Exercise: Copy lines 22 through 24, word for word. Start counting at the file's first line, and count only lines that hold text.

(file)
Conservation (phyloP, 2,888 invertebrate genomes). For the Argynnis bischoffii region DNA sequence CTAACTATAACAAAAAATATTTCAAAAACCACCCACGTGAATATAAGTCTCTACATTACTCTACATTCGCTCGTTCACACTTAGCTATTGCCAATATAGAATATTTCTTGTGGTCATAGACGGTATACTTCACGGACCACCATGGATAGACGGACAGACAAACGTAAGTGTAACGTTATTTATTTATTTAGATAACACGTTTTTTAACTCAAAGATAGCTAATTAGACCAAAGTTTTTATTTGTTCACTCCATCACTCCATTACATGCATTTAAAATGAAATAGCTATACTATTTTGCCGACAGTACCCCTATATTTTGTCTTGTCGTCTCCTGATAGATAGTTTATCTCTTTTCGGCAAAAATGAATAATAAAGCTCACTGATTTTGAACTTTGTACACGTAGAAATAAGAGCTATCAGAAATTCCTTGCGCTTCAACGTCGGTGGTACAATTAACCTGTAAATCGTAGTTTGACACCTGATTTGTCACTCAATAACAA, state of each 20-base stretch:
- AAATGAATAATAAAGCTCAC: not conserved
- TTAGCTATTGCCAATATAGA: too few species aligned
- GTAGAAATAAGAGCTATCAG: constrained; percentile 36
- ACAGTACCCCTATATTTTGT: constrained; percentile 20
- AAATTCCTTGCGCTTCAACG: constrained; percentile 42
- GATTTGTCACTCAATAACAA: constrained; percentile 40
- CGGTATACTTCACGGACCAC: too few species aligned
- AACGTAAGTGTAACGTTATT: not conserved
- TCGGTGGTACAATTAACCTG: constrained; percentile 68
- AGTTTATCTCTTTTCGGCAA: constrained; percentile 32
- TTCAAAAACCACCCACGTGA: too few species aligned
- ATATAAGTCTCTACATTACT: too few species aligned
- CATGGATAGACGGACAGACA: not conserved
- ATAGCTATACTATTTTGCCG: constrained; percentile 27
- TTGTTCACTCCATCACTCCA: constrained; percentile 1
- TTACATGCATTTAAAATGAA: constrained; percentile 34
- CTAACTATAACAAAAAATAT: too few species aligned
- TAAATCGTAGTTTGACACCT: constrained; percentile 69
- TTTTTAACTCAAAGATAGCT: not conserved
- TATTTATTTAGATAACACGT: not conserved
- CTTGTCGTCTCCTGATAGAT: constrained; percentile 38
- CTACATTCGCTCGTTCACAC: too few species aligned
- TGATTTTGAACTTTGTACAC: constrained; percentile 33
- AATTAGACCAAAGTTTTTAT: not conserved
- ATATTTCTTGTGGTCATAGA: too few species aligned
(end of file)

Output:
- CTTGTCGTCTCCTGATAGAT: constrained; percentile 38
- CTACATTCGCTCGTTCACAC: too few species aligned
- TGATTTTGAACTTTGTACAC: constrained; percentile 33